as much as they do have a good health care system, medical cost are high

    its someone like lower pay people pay a capped premiums and the government makes it up i think

    and the rich pay premium based pay

    these a lot less rich that moan in germany that they have to pay for the poor, they pretty much accept it

    the big problem is that it is more expensive

    the NHS has issue with red type and all these targets, targets are just so bad
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    (Original post by In2deep)
    I don't approve of the UKIP though, conservatism is ok but some of their recent legislations are undemocratic imo. but whatever rocks your boat
    I don't support UKIP either, I just like their stance on the EU, taxes, healthcare etc. Their recent call to ban the burkha is an abomination, and so is their stance on immigration.

    LPUK (see my sig) are who I really support, right-wing economically and liberal socially (a bit like Holland is, I love Hollands politics actually, and it's a fantastic country in general.)
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    (Original post by In2deep)
    From what I gather, both systems have their faults. Nationalisation will help those who wouldn't afford it and ensure everyone is covered while the US system of insurance increases speed of service and the competition ensures quality care.

    Can't you have a mix of both? And countries like Germany have amazing healthcare, what's their system?

    I think the fear in America has more to do with the hatred of socialism than anything else.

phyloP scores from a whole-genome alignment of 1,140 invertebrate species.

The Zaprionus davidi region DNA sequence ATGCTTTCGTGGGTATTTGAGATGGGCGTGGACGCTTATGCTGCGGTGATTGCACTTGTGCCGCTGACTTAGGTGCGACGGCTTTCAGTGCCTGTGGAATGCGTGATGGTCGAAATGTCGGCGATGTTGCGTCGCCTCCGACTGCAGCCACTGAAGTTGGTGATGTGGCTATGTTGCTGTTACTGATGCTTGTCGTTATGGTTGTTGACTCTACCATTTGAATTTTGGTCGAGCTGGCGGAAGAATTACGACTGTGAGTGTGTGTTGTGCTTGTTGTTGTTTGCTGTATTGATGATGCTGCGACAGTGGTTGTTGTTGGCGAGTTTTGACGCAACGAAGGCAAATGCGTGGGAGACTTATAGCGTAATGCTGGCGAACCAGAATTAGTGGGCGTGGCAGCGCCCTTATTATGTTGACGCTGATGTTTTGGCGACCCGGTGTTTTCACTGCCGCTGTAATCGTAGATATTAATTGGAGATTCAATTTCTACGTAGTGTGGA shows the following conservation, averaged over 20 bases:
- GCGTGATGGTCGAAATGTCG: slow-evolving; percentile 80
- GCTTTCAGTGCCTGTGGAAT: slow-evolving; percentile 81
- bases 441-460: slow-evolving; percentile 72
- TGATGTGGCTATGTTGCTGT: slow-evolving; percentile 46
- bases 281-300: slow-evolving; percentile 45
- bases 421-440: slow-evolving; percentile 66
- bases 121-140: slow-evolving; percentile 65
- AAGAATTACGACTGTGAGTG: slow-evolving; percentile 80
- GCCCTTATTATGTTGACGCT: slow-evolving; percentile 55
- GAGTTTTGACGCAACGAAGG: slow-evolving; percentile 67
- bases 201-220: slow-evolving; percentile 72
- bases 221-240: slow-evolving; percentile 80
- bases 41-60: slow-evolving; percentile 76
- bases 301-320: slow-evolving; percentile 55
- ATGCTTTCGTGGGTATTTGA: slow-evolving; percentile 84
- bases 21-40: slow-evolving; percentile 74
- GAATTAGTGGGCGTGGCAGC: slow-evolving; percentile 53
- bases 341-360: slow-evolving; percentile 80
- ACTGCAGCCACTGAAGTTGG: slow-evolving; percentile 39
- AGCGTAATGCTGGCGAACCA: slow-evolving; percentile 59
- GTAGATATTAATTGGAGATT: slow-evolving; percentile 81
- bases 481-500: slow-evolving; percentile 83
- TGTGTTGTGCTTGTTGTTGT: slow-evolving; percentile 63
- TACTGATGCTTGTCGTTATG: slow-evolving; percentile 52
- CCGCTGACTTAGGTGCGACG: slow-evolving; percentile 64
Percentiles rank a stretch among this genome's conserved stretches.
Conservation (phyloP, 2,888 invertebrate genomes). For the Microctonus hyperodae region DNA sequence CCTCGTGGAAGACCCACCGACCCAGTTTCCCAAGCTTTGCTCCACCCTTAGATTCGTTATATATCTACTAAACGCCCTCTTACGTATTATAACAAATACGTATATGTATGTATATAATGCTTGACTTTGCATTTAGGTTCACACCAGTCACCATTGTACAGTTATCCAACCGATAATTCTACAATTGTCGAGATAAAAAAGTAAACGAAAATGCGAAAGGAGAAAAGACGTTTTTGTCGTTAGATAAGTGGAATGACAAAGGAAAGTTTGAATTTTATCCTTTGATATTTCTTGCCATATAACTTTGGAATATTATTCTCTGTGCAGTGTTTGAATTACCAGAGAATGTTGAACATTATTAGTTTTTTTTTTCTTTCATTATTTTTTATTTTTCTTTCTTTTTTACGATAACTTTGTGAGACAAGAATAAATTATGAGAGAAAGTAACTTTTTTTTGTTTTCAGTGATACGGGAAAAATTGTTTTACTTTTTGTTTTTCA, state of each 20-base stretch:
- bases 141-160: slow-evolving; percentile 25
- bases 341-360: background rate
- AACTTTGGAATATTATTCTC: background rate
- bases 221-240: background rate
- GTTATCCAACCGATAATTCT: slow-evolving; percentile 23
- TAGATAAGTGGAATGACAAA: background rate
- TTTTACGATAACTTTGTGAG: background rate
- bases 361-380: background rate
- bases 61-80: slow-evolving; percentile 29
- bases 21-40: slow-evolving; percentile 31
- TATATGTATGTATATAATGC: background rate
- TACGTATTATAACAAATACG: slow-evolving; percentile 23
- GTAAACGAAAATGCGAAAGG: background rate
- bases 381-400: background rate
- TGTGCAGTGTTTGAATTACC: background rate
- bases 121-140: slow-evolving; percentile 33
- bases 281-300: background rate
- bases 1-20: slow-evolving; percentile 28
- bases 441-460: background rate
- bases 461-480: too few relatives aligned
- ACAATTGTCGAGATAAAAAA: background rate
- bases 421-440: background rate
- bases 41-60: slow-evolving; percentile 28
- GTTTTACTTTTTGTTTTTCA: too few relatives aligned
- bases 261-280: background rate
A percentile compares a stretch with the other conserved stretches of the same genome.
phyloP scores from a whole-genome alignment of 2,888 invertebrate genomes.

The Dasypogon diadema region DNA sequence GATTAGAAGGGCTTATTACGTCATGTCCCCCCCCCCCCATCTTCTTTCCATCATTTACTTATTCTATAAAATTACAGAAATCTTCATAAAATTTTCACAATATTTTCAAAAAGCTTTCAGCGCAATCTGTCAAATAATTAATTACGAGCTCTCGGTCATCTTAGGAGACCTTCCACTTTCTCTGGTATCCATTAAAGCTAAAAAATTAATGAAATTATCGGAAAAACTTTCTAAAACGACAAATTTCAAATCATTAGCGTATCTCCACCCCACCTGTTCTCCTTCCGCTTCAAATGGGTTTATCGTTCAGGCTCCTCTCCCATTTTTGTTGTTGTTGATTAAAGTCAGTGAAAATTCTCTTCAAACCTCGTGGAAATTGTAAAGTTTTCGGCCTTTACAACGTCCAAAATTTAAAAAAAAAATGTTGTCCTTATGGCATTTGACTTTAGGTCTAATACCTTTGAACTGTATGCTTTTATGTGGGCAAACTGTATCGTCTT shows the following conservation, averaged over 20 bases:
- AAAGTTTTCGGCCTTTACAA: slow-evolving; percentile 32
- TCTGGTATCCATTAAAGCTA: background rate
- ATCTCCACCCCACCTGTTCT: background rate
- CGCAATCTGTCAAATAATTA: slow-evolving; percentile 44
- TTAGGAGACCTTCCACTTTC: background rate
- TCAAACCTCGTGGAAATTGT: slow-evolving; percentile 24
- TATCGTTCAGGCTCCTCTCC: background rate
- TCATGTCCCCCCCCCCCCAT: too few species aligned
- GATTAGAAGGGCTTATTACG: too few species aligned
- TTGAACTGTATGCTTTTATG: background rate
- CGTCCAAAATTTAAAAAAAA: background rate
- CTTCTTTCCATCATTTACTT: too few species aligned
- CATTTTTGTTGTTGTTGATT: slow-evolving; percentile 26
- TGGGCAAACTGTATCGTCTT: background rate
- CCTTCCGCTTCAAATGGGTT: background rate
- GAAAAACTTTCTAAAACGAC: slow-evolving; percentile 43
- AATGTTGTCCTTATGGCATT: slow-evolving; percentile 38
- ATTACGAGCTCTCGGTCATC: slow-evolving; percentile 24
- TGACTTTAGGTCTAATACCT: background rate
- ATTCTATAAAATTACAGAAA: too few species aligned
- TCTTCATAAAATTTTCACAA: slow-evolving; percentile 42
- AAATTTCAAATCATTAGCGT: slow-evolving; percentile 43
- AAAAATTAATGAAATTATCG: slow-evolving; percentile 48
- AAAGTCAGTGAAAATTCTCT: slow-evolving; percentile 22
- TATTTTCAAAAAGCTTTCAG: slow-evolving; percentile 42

Of course. I'm not suggesting the American system is perfect. In fact I have been a vocal activist for health care reform back in the US.

    I just don't think it's as easy as some people make out to compare health systems. Also the cultural differences are ones of values and priorities which differ across the developed world. Americans are irrational about anything that remotely resembles socialism particularly when big insurance companies and pharmaceuticals run propaganda campaigns. You could though say the same about the British and private care or even payment.

    The think the Conservatives had a reasonable idea awhile back, where if someone wanted to get off the NHS waiting list the NHS would fund the equivalent cost of the treatment on the NHS and they would be free to top it up. It was killed though. I don't know about Germany but in France or Scandinavia patients are forced to make personal contributions.
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    (Original post by CandyFlipper)
    I don't support UKIP either, I just like their stance on the EU, taxes, healthcare etc. Their recent call to ban the burkha is an abomination, and so is their stance on immigration.

    LPUK (see my sig) are who I really support, right-wing economically and liberal socially
    I know who I'm voting for from now on


    (Original post by CandyFlipper)
    (a bit like Holland is, I love Hollands politics actually, and it's a fantastic country in general.)